Having a good father figure can make an enormous difference in one’s upbringing. Children whose fathers are actively involved in their lives are less likely to drop out of school, break the law, have risky sex, be homeless, rely on welfare, be obese, have psychological problems, get into unhealthy relationships, and be unemployed. (1, 2, 3, 4)

As Paul Amato, a sociologist at the Pennsylvania State University, explains, a father’s active involvement is crucial. (1) Yet, the study of fatherhood is still a relatively new and much less researched field than the research and literature on motherhood. There is, however, more and more research on how fathers can hurt and help their children. (5, 6) Some findings, like ugly divorces and abuse being damaging for children are well know.  However, other findings, such as the correlation between a father’s presence and lack of aggression, may not be as obvious.

“The Father Effect” is real and serves as an umbrella term explaining the benefits of paternal presence. The key is that their presence is active. Simply being married to the mother, but being gone to work and social events all the time, or only watching TV together without much engagement doesn’t do much.

In our modern world, fathers are more and more involved. They are hands-on help during pregnancy, birth, and after. Attending birthing class with the mom, being there for the birth, changing diapers, and so on can make an enormous difference in the baby’s life.

The involvement of fathers at every stage is still a relatively new phenomenon. Even a few decades ago, it was not common for a father to attend the birth, deal with diapers, or play a major role in caring for a child. New research shows that these changes are exceptionally positive.

It Starts With A Sperm

Fathers are not sperm donors only; however, sperms are important. They pass important genetic information to the child. Since they can pass genetic diseases, genetic counseling before conceiving is crucial. (7)

According to epigenetics, one’s DNA can change through lifestyle choices, the environment, and other factors. The health of the mother’s eggs are important. However, the health of the sperm is equally as important. Both the mother and father’s nutritional, hormonal, and psychological environments make a difference in the cellular response, gene expression, organ structure, and healthy functioning of their biological child. (8)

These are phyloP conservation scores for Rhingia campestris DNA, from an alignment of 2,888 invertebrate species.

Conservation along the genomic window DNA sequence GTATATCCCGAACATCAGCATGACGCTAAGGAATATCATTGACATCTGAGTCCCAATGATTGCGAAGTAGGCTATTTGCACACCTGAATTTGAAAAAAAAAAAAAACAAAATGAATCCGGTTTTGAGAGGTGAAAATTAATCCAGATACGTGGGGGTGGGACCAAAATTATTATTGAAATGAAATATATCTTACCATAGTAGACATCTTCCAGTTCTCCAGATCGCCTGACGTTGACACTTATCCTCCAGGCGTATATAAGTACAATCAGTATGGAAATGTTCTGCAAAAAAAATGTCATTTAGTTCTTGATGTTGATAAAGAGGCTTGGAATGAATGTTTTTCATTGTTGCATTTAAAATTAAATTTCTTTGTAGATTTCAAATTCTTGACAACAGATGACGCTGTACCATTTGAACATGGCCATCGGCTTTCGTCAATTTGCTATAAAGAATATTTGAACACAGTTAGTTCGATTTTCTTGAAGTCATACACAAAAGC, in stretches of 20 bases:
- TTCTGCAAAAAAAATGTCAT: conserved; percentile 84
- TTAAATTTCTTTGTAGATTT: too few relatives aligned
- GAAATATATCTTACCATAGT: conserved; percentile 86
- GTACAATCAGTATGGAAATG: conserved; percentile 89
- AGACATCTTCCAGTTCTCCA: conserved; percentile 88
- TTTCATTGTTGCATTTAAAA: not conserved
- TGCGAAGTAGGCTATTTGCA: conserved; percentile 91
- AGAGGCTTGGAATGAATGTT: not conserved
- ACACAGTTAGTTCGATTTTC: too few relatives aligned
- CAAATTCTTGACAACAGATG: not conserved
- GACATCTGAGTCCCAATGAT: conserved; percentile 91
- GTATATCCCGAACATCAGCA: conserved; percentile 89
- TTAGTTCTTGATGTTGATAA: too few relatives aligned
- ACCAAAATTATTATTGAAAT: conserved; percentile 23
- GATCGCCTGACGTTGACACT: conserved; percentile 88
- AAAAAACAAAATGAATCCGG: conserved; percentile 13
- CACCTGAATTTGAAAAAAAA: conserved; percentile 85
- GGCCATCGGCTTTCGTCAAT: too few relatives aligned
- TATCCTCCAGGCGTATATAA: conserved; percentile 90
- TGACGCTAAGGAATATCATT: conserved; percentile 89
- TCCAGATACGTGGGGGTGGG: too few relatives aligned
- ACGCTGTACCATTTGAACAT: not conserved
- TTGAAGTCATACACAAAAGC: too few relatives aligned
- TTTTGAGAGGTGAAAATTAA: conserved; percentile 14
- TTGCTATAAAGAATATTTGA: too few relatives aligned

The life of men before conception can also create a huge difference. Men who drink before conception are more likely to have children who abuse alcohol. (9) Poor dietary choices of men can lead to negative pregnancy outcomes, while stress can increase the risk of high blood sugar. (10, 11)

Great Fathers Are Incubated

It wasn’t until the 1960’s that fathers were ever encouraged to take part in parent groups, labor, and caring for the baby. Childcare, including pregnancy and birth, was the role of the mother. At the most, fathers were there to play catch, but had no involvement in pre-baby and baby things, such as feeding and caring.

Turns out that recent developments are positive. Fathers who are actively involved during birth develop stronger relationships and early attachment with the baby. (12, 13) Whether this leads to long-term attachment or not is under debate, however, research has shown that the fathers involvement during pregnancy, birth and soon after birth plays a critical role and can have long-term benefits. (14) Some researchers even argue that it is the best to allow mothers to go home right after birth to allow the entire family to be together, especially in hospitals where fathers cannot stay overnight. (15)

However, being involved during the early period is not enough. Involvement for the rest of a child’s development is crucial to raise healthy children into healthy adults.

What We Talk About When We Talk About Engaged Fathers